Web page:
Humour me for a paragraph while I rant about not-fashion. I absolutely adore the Alice books and the subsequent works of art they’ve inspired including half my Year 12 portfolio. The books themselves are fairly unintelligible (in a good way), but I believe the strength of Alice comes from the ability of new artists to project onto the existing work. Burton’s recent remake was one of the most disappointing and heartless adaptations I’ve ever seen, and I say that because I’m a fan of Burton, Depp and Alice. It was truly horrible and whenever someone brings it up I always point them to the recent Syfy adaptation that’s at least 20 times better made at a fraction of the price.
The adaptation is not without its weaknesses and I would go on if this were a TV review site, but what is important is the fantastic costume interpretations of the characters. I’ve read they were designed by Angus Strathie who also designed the costumes for Moulin Rouge. At some point in the future I might write a deconstruction post for several characters, but what I like to focus on is either the sheer brilliance or fashion suicide:
Blue dress, red tights.
I’m on the side of sheer brilliance. They’re both primary colours that contrast and really bring out the vibrance of the other colour. Most people, myself included, tend to stick to analogous colour harmonies when “matching” colours. But there are lots of harmonic colour combinations from colours that you wouldn’t think could work together.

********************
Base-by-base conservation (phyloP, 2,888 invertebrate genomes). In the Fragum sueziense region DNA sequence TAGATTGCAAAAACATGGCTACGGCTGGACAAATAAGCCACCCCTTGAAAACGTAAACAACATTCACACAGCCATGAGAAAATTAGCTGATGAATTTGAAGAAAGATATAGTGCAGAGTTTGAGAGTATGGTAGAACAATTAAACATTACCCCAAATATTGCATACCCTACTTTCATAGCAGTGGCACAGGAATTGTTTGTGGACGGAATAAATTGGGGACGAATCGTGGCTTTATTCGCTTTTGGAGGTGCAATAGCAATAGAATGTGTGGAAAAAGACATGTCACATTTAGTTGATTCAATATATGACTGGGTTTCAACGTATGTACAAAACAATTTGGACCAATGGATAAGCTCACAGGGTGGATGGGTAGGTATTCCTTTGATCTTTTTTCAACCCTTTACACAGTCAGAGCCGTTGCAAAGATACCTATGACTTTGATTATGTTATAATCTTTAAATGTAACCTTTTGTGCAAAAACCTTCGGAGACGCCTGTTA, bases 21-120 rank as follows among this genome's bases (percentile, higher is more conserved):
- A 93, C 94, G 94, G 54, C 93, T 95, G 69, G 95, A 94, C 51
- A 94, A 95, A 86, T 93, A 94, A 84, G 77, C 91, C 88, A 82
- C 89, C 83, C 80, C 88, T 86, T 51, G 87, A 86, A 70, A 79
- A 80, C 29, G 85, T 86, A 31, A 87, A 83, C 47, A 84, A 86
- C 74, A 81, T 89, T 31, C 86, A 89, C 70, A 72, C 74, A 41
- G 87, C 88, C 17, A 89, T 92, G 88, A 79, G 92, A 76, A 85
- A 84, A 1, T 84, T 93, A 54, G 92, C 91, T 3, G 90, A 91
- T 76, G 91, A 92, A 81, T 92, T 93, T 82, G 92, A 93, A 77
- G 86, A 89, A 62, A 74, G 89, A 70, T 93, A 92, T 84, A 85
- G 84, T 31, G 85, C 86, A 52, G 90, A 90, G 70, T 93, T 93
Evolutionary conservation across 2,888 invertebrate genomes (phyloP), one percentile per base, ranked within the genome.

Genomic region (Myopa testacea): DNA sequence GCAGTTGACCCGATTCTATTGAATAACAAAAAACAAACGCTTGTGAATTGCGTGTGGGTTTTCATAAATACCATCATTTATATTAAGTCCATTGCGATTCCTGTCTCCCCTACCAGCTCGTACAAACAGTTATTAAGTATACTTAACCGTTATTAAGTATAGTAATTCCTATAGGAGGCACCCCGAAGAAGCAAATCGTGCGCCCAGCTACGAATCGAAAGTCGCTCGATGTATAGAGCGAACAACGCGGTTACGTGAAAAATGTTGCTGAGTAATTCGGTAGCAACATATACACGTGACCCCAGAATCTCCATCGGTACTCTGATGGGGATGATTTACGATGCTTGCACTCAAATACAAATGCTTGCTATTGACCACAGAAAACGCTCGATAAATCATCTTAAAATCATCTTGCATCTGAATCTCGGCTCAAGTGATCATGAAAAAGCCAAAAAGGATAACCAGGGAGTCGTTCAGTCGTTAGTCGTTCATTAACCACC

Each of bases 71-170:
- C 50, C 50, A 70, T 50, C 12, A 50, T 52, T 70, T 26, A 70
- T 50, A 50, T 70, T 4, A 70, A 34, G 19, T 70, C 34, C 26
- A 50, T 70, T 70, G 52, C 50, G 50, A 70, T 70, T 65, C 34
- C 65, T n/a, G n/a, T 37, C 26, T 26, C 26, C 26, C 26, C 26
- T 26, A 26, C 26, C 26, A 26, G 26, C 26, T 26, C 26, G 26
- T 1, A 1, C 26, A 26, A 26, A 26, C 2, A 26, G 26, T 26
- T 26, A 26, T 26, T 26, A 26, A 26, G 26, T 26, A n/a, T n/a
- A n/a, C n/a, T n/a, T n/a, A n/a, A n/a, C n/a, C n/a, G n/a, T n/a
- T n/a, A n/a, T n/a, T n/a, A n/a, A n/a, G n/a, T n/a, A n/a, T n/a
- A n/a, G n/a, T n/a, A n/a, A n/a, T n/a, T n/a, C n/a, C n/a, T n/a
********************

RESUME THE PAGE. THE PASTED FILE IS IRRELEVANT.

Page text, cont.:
Visual artists and graphic designers are probably familiar with colour theory and the colour wheel but I think just knowing a little about how colours work can really improve an outfit! For some people this comes quite naturally, but I personally find it difficult to even entertain the idea of combining brown, blue and green even though it looks great if you pick the right hues and shades.
If you want to expand your colour combination horizons then I would suggest playing around with Adobe’s online kuler tool. The site was meant for graphic and web designers to experiment with colour combinations, but it works equally well for clothing choices. The tool has several preset colour harmonies so you can pick one colour and it will adjust the other colours for you. Be bold!
Aaaand if you’re sick of all this arty-farty stuff then this site has a pretty good rundown of the Alice and Hatter costumes (and strangely homewares too) although the focus is more on shopping than improvising.